Andy Serkis did not take the conventional path from acting into directing, writes Laura Harding.

The motion capture pioneer, who has embodied characters as diverse as Gollum in The Lord Of The Rings, Caesar in The Planet Of The Apes, Kong in King Kong and Supreme Leader Snoke in the new Star Wars films, cut his teeth as a filmmaker on the biggest stage possible.

"I didn't do a first auteur film with a few actors in two rooms, it was working on the biggest film set in the world for 200 days every day with a huge crew," he says with a rueful smile.

That set was for the blockbuster The Hobbit, and director Peter Jackson, who previously helmed the Lord Of The Rings films, had tasked Serkis with taking charge of the second unit of the film (which is responsible for shooting all the supplementary footage such as establishing shots and stunts, rather than the dialogue between the main characters).

"Peter has been hugely important to my education as a director," Serkis says. "He was a fantastic mentor and, apart from being a wonderful human being, he was always aware that I wanted to direct.

"He used to do weekly vlogs on King Kong and I directed some of those and so when it came to The Hobbit he said, 'I want you to direct the second unit because you will work on a huge scale.'

"I was shooting native 3D, all across New Zealand. I spent 10 weeks in a helicopter, I worked with all of the cast - it was a brilliant education."

And now he has put all that education to good use with his new film Mowgli: Legend Of The Jungle.

The film is actually his directorial debut but some bumps along the way meant his second film, Breathe starring Claire Foy and Andrew Garfield, ended up being released first.

His dark telling of The Jungle Book story is much closer to Rudyard Kipling's book, and is a million miles away from the famous Disney animation from 1967.

Stars such as Christian Bale, Cate Blanchett, Benedict Cumberbatch and Serkis himself embody the famous animals using the motion capture technology the director made famous, while young star Rohan Chand steps into the role of Mowgli.

"It is much closer to the book and that is crucially the difference," he says, "and that is what excited me about doing it in the first place.

"Here was an opportunity to really get under the source material for the first time and focus much more on the journey of the central character, who I think often gets left out and forgotten.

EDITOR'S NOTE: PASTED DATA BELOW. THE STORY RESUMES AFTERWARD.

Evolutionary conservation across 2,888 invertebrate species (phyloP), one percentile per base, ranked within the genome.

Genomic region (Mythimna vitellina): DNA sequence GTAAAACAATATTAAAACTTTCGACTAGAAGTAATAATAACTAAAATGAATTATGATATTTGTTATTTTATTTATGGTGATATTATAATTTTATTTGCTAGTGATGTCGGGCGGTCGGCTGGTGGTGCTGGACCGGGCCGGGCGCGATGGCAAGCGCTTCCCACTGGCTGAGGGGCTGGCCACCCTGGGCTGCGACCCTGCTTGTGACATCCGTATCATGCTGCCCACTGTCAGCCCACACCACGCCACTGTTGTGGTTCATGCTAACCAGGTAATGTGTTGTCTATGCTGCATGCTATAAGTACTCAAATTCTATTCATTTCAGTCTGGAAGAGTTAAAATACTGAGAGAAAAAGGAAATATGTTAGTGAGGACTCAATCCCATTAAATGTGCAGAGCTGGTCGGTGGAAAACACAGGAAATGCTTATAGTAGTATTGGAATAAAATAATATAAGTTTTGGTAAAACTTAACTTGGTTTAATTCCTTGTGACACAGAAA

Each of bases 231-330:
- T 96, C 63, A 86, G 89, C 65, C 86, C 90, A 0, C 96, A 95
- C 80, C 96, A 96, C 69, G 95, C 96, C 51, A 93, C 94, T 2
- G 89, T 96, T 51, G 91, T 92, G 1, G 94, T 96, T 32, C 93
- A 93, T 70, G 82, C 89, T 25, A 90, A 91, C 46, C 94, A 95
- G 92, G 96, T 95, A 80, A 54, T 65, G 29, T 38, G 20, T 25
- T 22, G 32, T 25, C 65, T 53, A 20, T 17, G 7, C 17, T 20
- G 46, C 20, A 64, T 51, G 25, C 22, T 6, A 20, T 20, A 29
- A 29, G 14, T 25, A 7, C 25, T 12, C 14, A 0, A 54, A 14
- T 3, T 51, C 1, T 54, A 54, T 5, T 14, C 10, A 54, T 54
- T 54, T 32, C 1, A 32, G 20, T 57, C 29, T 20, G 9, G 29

"He's the glue that holds the whole story together but often he's masked by the great star turns by all of the animal performances and so we now finally have a version which really can connect with him emotionally.

"This film is intense but it feels grounded and real and emotional and that is what we were after."

But Serkis is very open about the fact it has been a long journey to get to this stage, when an audience will finally see his film.

"We started shooting and then because of all sorts of things and including a lengthy post-production period and the Disney version (directed by Jon Favreau in 2016), it's ended up being a long, protracted process.

"In that time, we shot Breathe and a number of other things too. I went off and did Planet Of The Apes and Star Wars whilst we were in post-production, but this feels now it's the right time for it to come out.

"We have managed to hold on to the story that we really wanted to tell in the beginning and it's survived all the way through so I'm happy."

The Disney version was a box office smash and featured a voice cast of Bill Murray, Ben Kingsley, Idris Elba and Lupita Nyong'o, as well as some of the classic songs from the animated original but it put a spanner in the works for Serkis and his own project.

"It's never great being up against another film but the fact of the matter is this was always going to be such a different re-telling of the story.

"I knew that we didn't cross over, bar the bare bones of the story, which of course is a boy brought up with animals.

"This is such a different take and it is for a slightly older audience.

"I still think it's a family film. I perhaps wouldn't take little ones to see it, there is an intensity to this film, but really from about eight you will be fine.

"When we say it's darker, I think what we are really trying to say is it's meant, it's emotional, it's intense and therefore thematically it feels more real."

That realness goes as far as Serkis' own performance as the bear Baloo, who is much tougher than in other incarnations.

"I didn't really intend to play Baloo," he admits. "We cast all of the other characters and then the producers said, 'Andy, it seems a bit crazy that you are making a performance capture movie and you're not acting in it.'

"So then I thought, 'Oh perhaps I should.'

"The approach to Baloo was again going back to the book and making him a lot tougher and more like a drill sergeant and the teacher that is in the Kipling, who exemplifies tough love.

"There is no singing," he laughs. "Certainly not from the animals. No Bare Necessities!"

The movie also offered him the chance to share his formidable skills in performance capture, the innovative art form he has pioneered, where an actor wears markers to digitally record a performance which is then used to render the animated character.

"When we first sat down and started talking, I had to explain to them there is nothing mysterious about performance capture.

"It's just a tool - it's a different way of capturing a performance, as opposed to film cameras.

"So in terms of acting, it's just becoming that character. Yes of course you have to do the research into being whatever animal you're playing but ultimately it's more about the personality and the character and that is what we do as actors."

Mowgli: Legend Of The Jungle is out in UK cinemas and streaming on Netflix now.